I've had the opportunity to serve as a judge in a few different kinds of contests in the past few months. I provided feedback and voted for writers to move to the next level in a pitch contest (#SonofaPitch), a contest I've now worked with twice. I read and ranked stories by young writers for a brand new fiction contest (Lune Spark). Next, I'm returning to judge a second year for the Women's Fiction Writers Association Rising Star contest for unpublished novels.
None of these roles came with a gavel or a cool black robe with a lace collar, but they did come with the opportunity to re-connect with my passion for writing.
You see, writing is work. Hard work. Especially if you want to make a career of it. You've got to produce a lot of words, good ones, and find publishing homes for those. You have to get out there and
It's a joy to spend time with writers who are fresh to the passion. They can reignite your own fire.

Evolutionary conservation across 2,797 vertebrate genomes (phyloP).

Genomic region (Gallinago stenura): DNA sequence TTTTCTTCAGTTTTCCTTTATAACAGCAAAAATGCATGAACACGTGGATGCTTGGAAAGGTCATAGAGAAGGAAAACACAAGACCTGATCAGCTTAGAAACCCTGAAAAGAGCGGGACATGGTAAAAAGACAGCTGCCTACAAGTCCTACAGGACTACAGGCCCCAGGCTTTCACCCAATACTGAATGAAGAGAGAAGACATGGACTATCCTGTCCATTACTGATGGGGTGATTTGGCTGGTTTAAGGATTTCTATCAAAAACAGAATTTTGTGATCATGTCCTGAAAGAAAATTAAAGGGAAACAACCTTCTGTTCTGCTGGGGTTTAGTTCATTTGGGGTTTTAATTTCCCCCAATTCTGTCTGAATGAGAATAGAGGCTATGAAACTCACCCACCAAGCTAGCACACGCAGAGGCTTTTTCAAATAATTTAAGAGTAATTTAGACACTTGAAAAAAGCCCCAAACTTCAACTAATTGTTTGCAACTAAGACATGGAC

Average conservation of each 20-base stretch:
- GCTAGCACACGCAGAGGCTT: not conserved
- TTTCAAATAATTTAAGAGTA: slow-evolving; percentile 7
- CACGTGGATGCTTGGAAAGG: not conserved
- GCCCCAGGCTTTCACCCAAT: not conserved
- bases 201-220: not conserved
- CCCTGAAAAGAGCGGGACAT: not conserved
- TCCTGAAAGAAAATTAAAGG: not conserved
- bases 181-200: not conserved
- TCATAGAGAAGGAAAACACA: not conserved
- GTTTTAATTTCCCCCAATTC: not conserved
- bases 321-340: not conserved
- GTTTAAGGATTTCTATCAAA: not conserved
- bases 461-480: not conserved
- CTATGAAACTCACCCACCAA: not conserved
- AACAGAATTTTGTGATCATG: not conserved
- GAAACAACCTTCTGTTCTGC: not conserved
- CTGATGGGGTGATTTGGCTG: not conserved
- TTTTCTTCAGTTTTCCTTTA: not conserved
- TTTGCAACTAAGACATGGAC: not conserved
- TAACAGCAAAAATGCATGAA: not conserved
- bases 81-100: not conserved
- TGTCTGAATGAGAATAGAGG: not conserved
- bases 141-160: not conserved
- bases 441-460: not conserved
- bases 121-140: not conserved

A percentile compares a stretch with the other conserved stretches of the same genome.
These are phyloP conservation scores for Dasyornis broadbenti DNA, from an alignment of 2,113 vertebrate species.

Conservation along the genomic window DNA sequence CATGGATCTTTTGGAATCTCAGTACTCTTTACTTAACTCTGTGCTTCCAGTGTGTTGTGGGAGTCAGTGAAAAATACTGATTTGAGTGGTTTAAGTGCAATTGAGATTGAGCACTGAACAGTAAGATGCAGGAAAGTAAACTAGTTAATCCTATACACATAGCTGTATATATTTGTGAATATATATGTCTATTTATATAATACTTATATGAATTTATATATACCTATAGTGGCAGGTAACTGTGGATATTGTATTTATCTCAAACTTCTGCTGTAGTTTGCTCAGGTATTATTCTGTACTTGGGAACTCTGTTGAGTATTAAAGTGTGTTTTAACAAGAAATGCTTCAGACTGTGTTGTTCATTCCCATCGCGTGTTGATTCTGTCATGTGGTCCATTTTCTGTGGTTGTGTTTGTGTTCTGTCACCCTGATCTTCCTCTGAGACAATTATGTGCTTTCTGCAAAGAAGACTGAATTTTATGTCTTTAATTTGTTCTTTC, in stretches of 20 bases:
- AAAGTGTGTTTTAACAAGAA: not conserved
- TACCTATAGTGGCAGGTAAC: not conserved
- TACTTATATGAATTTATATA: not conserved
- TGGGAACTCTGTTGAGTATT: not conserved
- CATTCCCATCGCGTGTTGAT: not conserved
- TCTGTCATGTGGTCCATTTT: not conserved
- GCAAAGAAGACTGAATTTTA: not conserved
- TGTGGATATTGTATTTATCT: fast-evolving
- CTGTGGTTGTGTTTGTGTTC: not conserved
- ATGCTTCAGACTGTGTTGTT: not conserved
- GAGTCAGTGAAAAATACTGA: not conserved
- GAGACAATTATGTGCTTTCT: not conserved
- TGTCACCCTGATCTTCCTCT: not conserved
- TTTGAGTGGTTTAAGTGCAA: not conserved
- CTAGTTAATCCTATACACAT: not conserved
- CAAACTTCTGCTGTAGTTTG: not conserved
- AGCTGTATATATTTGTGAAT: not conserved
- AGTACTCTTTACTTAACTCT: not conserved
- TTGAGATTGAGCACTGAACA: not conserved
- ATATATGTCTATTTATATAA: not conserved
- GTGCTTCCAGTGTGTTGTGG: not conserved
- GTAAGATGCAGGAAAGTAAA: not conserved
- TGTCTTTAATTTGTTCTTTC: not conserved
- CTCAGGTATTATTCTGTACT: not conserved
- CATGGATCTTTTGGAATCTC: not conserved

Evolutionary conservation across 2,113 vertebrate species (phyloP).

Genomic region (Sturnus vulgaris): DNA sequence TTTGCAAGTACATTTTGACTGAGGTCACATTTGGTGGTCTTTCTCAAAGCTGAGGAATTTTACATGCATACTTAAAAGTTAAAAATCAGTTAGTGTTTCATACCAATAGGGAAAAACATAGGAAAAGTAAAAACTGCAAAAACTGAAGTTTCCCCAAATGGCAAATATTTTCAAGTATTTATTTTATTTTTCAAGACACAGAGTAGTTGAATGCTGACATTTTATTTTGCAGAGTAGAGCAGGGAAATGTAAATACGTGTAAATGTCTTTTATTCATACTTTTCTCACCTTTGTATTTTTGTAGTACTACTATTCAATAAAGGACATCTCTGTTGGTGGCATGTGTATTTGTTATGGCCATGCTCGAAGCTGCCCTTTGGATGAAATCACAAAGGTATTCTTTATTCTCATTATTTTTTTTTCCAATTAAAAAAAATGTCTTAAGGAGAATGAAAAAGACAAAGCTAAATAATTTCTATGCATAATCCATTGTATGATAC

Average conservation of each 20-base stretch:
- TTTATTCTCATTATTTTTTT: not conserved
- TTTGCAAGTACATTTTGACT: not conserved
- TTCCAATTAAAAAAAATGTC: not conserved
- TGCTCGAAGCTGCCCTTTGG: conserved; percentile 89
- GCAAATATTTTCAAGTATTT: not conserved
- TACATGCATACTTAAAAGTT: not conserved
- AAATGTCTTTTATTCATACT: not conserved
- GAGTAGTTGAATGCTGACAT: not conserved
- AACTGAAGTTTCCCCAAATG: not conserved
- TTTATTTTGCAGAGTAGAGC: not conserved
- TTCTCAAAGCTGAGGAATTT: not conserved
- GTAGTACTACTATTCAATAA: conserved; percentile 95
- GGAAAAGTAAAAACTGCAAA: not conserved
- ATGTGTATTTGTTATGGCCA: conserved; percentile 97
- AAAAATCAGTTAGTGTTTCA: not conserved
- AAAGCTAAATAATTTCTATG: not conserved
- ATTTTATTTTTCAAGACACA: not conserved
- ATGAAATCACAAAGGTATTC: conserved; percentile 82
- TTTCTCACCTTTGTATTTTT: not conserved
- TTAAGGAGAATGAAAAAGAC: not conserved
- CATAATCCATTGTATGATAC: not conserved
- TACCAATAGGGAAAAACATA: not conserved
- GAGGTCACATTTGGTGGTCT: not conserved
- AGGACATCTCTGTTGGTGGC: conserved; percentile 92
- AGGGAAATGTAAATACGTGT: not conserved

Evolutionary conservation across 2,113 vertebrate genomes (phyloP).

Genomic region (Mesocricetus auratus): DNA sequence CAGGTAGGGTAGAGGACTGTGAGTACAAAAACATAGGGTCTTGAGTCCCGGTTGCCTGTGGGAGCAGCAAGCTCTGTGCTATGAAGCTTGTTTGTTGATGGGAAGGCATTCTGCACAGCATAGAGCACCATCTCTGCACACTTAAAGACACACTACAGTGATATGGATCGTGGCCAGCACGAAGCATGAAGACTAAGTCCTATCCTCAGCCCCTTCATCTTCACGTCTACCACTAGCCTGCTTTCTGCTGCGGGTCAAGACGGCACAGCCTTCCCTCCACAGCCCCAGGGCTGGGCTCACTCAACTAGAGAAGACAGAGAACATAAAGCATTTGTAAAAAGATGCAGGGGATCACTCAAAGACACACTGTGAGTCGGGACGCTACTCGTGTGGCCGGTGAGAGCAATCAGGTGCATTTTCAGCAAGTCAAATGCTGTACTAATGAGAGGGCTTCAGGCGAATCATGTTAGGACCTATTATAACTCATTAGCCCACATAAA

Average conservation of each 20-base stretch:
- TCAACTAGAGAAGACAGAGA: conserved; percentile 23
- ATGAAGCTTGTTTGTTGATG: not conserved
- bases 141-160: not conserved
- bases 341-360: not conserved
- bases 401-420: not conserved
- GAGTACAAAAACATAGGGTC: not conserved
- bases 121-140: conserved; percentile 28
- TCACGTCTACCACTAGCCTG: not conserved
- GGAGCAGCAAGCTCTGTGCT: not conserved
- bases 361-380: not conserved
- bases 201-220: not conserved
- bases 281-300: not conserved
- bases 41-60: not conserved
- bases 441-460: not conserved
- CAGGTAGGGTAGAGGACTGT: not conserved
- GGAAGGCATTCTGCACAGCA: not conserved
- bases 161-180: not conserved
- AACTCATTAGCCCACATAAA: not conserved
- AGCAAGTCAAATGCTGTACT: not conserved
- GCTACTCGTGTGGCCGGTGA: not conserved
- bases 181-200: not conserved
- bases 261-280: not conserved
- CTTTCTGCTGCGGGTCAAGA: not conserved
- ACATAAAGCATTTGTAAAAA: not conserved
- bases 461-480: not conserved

It's also good for your own word-smithing.
I've been participating in and facilitating a writers critique group for some years now, and I value the giving of advice and feedback as highly as receiving it. Serving as a judge or critic can really help you learn to articulate what is and isn't working in a piece.
As a casual reader, I might just say, "I like this" or "I don't like this." But as a writer-who-reads, I want to understand why a story is or isn't working for me, whether or not I'll be providing feedback
Doing this as a judge is the same, but amplified. The pace is more intense, and I have no relationship with the entrants, who are all strangers to me: no history to pull from or basis for trust. Yet I still need to articulate the flaws in their work in a respectful and supportive manner that helps them take their work to the next level. It's a special challenge to do this very quickly, over the space of only a few days. The turnaround time can be quick in a contest setting.
Serving as a judge really helps me look at my own craft in a new light. Participating in events like the
Besides, it's always good to spend time with other people living the life of words. They speak your language.